The authors of the greatest achievements in the history of sports ultimately have looked the camera in the eye and said, "Yep, I'm a stinking liar." So why, at this late act in the athletic morality play, would we necessarily believe anyone so insanely driven to excel and win — whether it be to climb the Pyrenees or win a $100 bet on a Pirates-Astros game? They clearly are willing to risk everything.
When ESPN "Outside the Lines" reported Tuesday that Biogenesis founder Tony Bosch has agreed to cooperate with Major League Baseball officials and that MLB will seek to suspend at least 20 players connected to the Miami-area clinic — including Alex Rodriguez or Ryan Braun — my reaction was neither outrage nor glee. It was neither a yawn over another performance-enhancing drug saga or awe at the fact that if the potential suspensions stand the PED scandal would be the largest in the history of American sports.
No, my reaction was much more hardened and cynical. And it was this: Who's going to show up as the bigger liar? The implicated players or Bosch? For if you are expecting the whole truth, nothing but the truth, so help me God you are a fool.
From the cases of Roger Clemens and Brian McNamee, Rose and Ron Peters and on down, we have repeatedly seen these are not simply a case of the honorable and the dishonorable. This isn't Al Capone's word vs. Mother Teresa's word. No, this is the messy, messy underbelly of the human condition. This is the ugly place where athletes are so obsessed with victory, so obsessed with getting every last drop of performance from their body that they are willing to join hands with the scumbags of humanity.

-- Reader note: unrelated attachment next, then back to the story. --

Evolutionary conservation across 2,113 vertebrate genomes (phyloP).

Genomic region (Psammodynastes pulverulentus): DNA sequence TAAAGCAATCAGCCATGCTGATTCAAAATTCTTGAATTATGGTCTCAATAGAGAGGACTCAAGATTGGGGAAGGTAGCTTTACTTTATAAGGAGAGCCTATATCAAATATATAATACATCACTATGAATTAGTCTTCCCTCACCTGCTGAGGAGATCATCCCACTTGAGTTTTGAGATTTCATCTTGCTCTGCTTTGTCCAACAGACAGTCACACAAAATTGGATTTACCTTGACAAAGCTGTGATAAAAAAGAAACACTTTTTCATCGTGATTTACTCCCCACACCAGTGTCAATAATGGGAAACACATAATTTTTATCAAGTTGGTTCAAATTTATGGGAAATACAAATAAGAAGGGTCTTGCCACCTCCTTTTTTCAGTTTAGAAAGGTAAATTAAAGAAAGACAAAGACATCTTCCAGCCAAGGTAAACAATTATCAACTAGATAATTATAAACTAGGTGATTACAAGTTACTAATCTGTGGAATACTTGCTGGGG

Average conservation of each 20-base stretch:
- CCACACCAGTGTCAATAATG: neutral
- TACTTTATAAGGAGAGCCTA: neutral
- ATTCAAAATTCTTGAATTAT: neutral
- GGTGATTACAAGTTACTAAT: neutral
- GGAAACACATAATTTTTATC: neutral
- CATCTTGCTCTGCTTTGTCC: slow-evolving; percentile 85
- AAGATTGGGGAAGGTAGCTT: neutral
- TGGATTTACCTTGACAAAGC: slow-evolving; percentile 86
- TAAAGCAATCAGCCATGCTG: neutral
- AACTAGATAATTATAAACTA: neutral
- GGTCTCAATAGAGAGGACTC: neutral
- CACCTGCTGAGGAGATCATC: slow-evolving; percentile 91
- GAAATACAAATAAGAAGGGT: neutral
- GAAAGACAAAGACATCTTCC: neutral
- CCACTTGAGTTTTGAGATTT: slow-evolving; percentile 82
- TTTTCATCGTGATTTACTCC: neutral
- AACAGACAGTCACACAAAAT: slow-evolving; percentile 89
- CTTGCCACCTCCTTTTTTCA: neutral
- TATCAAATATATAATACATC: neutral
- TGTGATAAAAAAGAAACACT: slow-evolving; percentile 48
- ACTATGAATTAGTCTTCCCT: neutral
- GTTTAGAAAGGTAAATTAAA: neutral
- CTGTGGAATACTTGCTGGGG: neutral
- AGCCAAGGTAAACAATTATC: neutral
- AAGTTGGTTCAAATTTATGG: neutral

This is the ugly place where the compulsively driven meet the unscrupulous devils happy to fulfill any desire. Isn't it the Book of Biogenesis where Adam needed a steroid-laced apple and the serpent was more than happy to oblige. I'd love to tell you all the PED cases are so morally different from an uber-competitive Wall Street trader finding a coke dealer to fire him up so he'll have the energy to track down a tip for some fly-by-night stock. But I can't. And I won't.
According to ESPN, MLB will drop its lawsuit filed against Bosch and indemnify him from any liability arriving from his cooperation, while also furnishing him personal security and even offering support in case any law enforcement agency were to try to bring charges against him. Until this week, remember, Bosch had publicly denied he was involved in PEDs with players and corroborated Braun's contention that he merely served as his consultant.
Bosch looks ready to flip. He is not the most pristine of witnesses. There are credibility issues. There are character issues. He's willing to name names now, but his spoken words clearly do not carry the weight of his records and receipts. Does he have the phone and text records? Does have the credit card transactions and canceled checks? Does he have FedEx or UPS logs? Are his records organized, legible and well-kept enough to furnish evidence and scream believability. Look, I would bet plenty Roger Clemens is lying about his PED use, but his lawyer Rusty Hardin worked over McNamee well enough in the courtroom to get the Rocket off in his perjury trial.
When a man's freedom or millions of dollars on his contract are at stake, he will do just about anything, say just about anything. In an arbitration hearing, following any suspension and following grievance, Bosch surely would face a frying from the players' lawyers. Will he stand up to the heat? This is a long, long way from over. This also isn't to say Bosch would be lying.